The afternoon commute on Highway 101 in Los Angeles. The Trump administration is threatening to revoke California’s ability to set higher vehicle-emissions standards than those imposed by the federal government. (Mario Tama/Getty Images)

As Environmental Protection Agency Administrator Scott Pruitt was grilled in one part of the Senate on Wednesday, a less prominent Trump administration official who has a major impact on automobile pollution and climate change policy was asked a basic question by a member of a separate Senate panel.

During a hearing on her nomination to head the National Highway Traffic Safety Administration, Heidi King, the agency’s deputy chief, was asked whether climate change is caused by humans.

She wouldn’t say.

While NHTSA is largely a safety agency, it also has a major role in setting policy on Corporate Average Fuel Economy (CAFE) standards. The Trump administration is pushing to lower Barack Obama-era tailpipe requirements for cars and light trucks, which are a major source of greenhouse gas emissions.

Below is the full exchange with Sen. Maggie Hassan (D-N.H.), a former business attorney and governor, and King, who worked in the Office of Management and Budget, as a congressional economist, and as an executive at Pfizer and General Electric, where she says she came to experience “the market forces that challenge manufacturers.”

Sen. Maggie Hassan: I also understand Ms. King that you have not spoken publicly about your views on climate change. It’s an important issue to NHTSA, to the administrator role, because if confirmed you will be dealing with various issues, including CAFE standards, that will require you to strike a balance between industry needs and the needs of our country and our environment. So do you agree with the scientists and experts who overwhelmingly agree that human-caused climate change is real and needs to be addressed?

Heidi King: As an automotive and traffic safety regulator, you have my commitment to be data- and science-driven and thoughtful and transparent in all actions. And where it is necessary for us to consider climate impacts, which is very important to everyone, I will do so, relying on the experts I rely on, engineers, attorneys and others.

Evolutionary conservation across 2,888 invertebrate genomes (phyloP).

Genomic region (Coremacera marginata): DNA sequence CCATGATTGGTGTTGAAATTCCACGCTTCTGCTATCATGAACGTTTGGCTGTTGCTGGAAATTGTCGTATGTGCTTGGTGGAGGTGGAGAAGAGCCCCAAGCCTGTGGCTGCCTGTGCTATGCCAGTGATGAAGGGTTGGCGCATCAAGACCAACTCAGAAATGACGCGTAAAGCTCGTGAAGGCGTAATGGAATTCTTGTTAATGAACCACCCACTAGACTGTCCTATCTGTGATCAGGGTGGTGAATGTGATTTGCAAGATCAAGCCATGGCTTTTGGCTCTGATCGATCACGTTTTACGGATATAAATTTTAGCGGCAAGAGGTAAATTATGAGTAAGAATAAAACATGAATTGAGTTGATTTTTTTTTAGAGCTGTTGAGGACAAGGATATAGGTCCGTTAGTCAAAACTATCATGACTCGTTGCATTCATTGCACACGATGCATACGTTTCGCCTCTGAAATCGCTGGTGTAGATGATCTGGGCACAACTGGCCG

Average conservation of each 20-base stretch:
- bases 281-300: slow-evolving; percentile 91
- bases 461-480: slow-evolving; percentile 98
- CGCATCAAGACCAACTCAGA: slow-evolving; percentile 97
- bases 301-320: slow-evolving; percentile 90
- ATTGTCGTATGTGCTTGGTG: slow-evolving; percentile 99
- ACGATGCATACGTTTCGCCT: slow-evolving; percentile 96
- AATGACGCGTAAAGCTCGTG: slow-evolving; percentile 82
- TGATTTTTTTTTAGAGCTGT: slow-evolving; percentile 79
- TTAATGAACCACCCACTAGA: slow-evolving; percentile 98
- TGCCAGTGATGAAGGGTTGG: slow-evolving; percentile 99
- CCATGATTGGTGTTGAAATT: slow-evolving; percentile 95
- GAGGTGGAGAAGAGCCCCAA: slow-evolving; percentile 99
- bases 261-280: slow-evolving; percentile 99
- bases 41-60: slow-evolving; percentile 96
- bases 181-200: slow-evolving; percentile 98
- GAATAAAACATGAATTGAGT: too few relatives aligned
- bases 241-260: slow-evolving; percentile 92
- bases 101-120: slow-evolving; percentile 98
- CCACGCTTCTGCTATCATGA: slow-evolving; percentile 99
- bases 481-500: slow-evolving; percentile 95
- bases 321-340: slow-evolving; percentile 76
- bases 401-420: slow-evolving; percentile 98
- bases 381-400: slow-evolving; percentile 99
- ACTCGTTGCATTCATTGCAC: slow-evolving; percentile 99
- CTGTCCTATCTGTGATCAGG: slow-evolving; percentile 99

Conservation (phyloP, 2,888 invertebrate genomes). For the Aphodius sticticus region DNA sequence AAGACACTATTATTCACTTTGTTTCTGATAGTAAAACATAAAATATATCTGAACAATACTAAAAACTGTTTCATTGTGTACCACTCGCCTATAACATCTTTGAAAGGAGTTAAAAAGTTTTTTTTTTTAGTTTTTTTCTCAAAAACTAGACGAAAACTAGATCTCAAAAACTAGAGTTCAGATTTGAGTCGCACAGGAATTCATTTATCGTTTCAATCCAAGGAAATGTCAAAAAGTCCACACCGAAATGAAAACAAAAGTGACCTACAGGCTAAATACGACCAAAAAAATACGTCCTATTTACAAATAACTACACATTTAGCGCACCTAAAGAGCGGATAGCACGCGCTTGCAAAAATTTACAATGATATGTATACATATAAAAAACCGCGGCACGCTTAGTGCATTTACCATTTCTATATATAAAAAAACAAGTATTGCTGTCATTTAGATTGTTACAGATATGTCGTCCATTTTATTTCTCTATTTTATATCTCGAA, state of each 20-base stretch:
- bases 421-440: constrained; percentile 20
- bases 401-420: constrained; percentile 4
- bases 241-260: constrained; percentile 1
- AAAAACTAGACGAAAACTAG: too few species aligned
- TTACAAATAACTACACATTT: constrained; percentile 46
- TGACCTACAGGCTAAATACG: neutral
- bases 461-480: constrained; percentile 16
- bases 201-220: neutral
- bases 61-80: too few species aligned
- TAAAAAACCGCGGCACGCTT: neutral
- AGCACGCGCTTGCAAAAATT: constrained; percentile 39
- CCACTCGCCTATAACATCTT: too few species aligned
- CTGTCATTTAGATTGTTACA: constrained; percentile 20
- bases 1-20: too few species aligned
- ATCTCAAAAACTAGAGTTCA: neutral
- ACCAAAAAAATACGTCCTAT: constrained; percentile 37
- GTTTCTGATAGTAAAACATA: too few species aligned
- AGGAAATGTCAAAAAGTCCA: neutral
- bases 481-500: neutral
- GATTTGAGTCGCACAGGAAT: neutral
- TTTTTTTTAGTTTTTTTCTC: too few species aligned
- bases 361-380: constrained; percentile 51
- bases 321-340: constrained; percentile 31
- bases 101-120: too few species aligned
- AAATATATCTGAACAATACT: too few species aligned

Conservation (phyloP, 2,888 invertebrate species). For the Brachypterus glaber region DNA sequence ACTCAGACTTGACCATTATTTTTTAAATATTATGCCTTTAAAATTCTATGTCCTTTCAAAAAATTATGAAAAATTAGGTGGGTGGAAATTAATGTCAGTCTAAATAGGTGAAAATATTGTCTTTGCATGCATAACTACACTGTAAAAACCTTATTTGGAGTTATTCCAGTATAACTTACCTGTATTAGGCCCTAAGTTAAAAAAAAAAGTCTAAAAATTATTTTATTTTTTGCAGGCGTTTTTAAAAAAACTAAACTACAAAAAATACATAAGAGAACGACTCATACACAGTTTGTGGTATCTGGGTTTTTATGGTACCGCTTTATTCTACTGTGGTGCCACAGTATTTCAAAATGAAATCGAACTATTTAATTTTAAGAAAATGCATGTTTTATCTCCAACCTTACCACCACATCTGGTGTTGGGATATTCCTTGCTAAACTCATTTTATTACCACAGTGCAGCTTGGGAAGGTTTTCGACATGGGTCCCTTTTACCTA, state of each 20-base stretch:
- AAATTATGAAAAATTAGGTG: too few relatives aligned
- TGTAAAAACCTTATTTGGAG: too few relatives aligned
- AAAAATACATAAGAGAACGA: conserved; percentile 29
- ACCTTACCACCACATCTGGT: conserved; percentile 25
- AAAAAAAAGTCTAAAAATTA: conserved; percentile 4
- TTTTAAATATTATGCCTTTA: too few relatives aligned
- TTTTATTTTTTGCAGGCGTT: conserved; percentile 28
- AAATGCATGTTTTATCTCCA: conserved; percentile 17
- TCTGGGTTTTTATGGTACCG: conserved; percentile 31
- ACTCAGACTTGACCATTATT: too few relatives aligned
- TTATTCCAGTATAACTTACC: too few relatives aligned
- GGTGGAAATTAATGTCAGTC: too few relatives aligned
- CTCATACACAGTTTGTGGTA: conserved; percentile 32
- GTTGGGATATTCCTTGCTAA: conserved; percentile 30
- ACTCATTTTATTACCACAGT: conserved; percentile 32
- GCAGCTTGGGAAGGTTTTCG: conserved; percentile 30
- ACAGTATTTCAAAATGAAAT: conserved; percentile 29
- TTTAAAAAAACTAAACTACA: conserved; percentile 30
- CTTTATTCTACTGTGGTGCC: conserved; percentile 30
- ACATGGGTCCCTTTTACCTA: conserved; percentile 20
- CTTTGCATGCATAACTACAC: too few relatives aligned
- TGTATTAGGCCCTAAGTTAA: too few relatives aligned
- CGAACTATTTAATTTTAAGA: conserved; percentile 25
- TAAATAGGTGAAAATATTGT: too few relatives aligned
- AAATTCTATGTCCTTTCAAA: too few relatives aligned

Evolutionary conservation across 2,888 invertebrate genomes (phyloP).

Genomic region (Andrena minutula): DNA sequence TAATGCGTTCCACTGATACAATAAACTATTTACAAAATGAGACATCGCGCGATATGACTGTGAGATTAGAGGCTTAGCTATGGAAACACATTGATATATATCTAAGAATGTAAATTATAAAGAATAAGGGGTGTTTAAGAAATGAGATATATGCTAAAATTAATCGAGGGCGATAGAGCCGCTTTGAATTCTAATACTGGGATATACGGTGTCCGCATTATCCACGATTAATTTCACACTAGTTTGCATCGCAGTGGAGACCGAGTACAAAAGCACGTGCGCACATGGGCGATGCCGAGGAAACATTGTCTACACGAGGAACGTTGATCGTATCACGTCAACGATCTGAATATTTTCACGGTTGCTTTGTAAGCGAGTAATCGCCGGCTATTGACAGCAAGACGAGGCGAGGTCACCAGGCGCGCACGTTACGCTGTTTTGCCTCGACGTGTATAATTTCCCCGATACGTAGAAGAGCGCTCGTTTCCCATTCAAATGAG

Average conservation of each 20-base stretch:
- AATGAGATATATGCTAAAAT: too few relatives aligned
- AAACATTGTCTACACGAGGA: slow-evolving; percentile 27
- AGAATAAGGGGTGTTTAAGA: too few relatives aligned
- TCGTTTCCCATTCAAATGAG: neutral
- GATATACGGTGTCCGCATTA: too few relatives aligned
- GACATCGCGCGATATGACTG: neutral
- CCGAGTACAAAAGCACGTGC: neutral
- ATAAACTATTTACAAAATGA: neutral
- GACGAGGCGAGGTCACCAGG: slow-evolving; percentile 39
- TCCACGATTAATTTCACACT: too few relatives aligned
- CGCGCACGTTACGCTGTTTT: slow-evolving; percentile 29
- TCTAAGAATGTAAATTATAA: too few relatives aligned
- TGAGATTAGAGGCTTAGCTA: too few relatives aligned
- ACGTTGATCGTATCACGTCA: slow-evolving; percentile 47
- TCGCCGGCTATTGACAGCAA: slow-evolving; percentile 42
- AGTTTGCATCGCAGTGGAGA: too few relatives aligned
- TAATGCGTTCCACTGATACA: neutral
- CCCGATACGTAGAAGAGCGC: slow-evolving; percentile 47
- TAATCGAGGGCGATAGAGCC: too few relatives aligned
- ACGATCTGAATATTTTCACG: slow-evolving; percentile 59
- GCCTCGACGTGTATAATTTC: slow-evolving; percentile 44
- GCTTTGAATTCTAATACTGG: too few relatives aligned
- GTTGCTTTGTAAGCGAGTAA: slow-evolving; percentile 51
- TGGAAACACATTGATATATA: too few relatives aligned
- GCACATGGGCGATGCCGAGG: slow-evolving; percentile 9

Hassan: And I’m going to ask you, do you agree that human-caused climate change is real and needs to be addressed? There is overwhelming data and science, and there is a vast group of scientific work that says that it does.

King: I agree that it’s very important for experts to speak on the issue. I apologize, I’m not a climate scientist. But I have great respect for the discipline and will listen to —

Hassan: And Ms. King, I will thank you for that. I’m not a climate scientist either, and I am very comfortable saying that the overwhelming amount of evidence that I read and have read over the course of, both as a private citizen and a public servant, not only suggests, but confirms that climate change is real. And I’m a little bit concerned, and I think other people will be too, that you seem unwilling to acknowledge that the evidence is there. So thank you. We’ll continue this conversation. Thank you, Mr. Chairman.

King: Thank you.

Earlier, King had a more sympathetic — and short — back-and-forth with Sen. James M. Inhofe (R-Okla.) on the narrower issue of fuel-economy standards.

Some carmakers have voiced concerns that the administration is pushing too aggressively to roll back the emissions targets for new vehicles. Under the Obama rules, they were set to average more than 50 miles per gallon overall by 2025, though there would be different ways to comply and the efficiency gains would probably be smaller.

But lowering the fuel-efficiency standards has been a long-standing policy goal of many conservatives.

Inhofe: Ms. King, in the past the EPA and DOT [Department of Transportation] have taking increasingly heavy hands in regulating the automotive industry through more stringent greenhouse-gas regulations and laws. And just a few days before President Trump’s inauguration, Obama’s EPA acted unilaterally to finalize the 2012 standards over a year ahead of schedule. Obviously, we know why. Under President Trump, the EPA and the National Highway Traffic Safety Administration reopened the midterm evaluation process. Moving forward, we’re going to have to prioritize engagement with all public and private stakeholders and take into account — the phrase is “economic practicability.” I would just ask you, do you agree that we should go through with this process and keep in mind about the “economic practicability” as we move through?

King: Yes.

Inhofe: That’s good.